John Lewis have this long standing tag line "never knowingly undersold" - yet they have on their price commitment that they exclude on-line retailers (and shops not in a high street, or not with a good range of products, or in administration, etc, etc).
That seems to be that they are knowingly undersold, they know this, and they even know where they are undersold (i.e. on-line retailers, etc).
How does anyone get away with blatantly incorrect headline statements in their adverts like this?
It is like "nobody sells at a lower price that us*" (*except those that do). It makes no sense...
I really think that headline statements should not have footnotes that directly contradict the main statement. There is a lot of sensible use of foot notes and small print to clarify and refine statements, but where they directly contradict the main headline statement they should not be allowed, in my opinion.
It is phrases like "never" that at the issue really. Say "never" and you cannot really have small print saying "well, not quite never". Same as "unlimited" and then small print that says there is a limit.
The closest to sensible use of this I saw once was "virtually fat free" something (milk I think, not sure). They were saying that it was very nearly completely fat free but not quite. That is much more honest.
The other thing is that you can make a claim on their price promise, with loads of caveats, but they don't seem to say they will change their ongoing price as a result. That surely has to be the case though as they would, at that point, know they are being undersold. Maybe I should test this and see if they do change their prices in the shop just as a result of being told they are being "undersold".
I am sure when they started the promotion "never knowingly undersold" it meant something. These days it just means (*apart from where we know we are undersold).
Never knowingly undersold
Subscribe to: Post Comments (Atom)
I am, once again, getting more spam. Someone must have put my email on some mailing list. This is a pain in the arse, takes up my time, and ...
Broadband services are a wonderful innovation of our time, using multiple frequency bands (hence the name) to carry signals over wires (us...
It seems there is something of a standard test string for anti virus ( wikipedia has more on this). The idea is that systems that look fo...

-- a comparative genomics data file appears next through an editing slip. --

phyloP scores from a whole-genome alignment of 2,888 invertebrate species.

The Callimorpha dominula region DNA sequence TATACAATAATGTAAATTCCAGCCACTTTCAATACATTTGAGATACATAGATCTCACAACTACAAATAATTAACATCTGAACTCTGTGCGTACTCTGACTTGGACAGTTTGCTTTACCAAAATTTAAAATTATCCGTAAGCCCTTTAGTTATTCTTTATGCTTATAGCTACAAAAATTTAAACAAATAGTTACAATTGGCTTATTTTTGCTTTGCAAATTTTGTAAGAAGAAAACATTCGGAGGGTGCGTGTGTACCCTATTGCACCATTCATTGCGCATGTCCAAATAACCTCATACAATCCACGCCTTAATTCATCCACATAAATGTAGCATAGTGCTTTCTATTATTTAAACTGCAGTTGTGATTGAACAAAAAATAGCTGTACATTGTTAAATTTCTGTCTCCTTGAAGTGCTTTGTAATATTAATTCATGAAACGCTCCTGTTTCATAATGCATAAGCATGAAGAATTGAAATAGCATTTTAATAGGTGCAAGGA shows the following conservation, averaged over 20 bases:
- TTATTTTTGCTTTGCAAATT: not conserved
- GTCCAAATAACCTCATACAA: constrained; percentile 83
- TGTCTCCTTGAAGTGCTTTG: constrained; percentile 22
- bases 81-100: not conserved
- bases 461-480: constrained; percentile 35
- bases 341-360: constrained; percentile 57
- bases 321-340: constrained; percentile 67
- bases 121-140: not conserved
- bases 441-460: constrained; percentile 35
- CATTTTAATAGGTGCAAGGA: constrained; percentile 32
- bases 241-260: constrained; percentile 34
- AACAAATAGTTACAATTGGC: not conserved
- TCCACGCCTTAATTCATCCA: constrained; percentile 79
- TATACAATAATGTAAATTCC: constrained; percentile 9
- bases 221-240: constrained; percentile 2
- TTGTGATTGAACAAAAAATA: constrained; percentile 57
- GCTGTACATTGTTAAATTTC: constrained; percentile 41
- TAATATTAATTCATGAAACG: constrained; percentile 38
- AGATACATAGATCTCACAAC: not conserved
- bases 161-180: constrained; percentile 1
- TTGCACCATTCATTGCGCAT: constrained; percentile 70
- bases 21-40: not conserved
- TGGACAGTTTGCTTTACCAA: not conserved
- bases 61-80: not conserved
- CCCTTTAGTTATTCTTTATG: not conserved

For many years I used a small stand-alone air-conditioning unit in my study (the box room in the house) and I even had a hole in the wall fo...
It's like 'We won't be beaten on price'. Yes you will.. frequently.ReplyDelete
Marketing has the honour of being even less honest than politics.
>>>Maybe I should test this and see if they do change their prices in the shop just as a result of being told they are being "undersold".ReplyDelete
They certainly have done so in the past - more than once I've gone to buy something in JL and when scanned at the till a different (lower) price has come up. They will also refund that difference if you subsequently find it cheaper locally too (within a week I think it is, geographical limits apply too).
Oh Bollocks! I just typed a comprehensive reply, and Google, having got me to sign in, said a Cookie wasn't valid for form restoration and promptly lost all my deathless prose! :=#ReplyDelete
So to sum up: John Lewis do honour lower prices and re-price their shelves as a result, but only on a level playing field (ie. vs other high street shops). Online retailers weren't around when they started "Never Knowingly Undersold" and they'd go out of business if they tried to price-match firms with dramatically lower costs.
Unfortunately, ISTR that the ASA refused to uphold a complaint regarding use of "unlimited" in ISP's advertising and said that it was fine to describe limited accounts as unlimited...ReplyDelete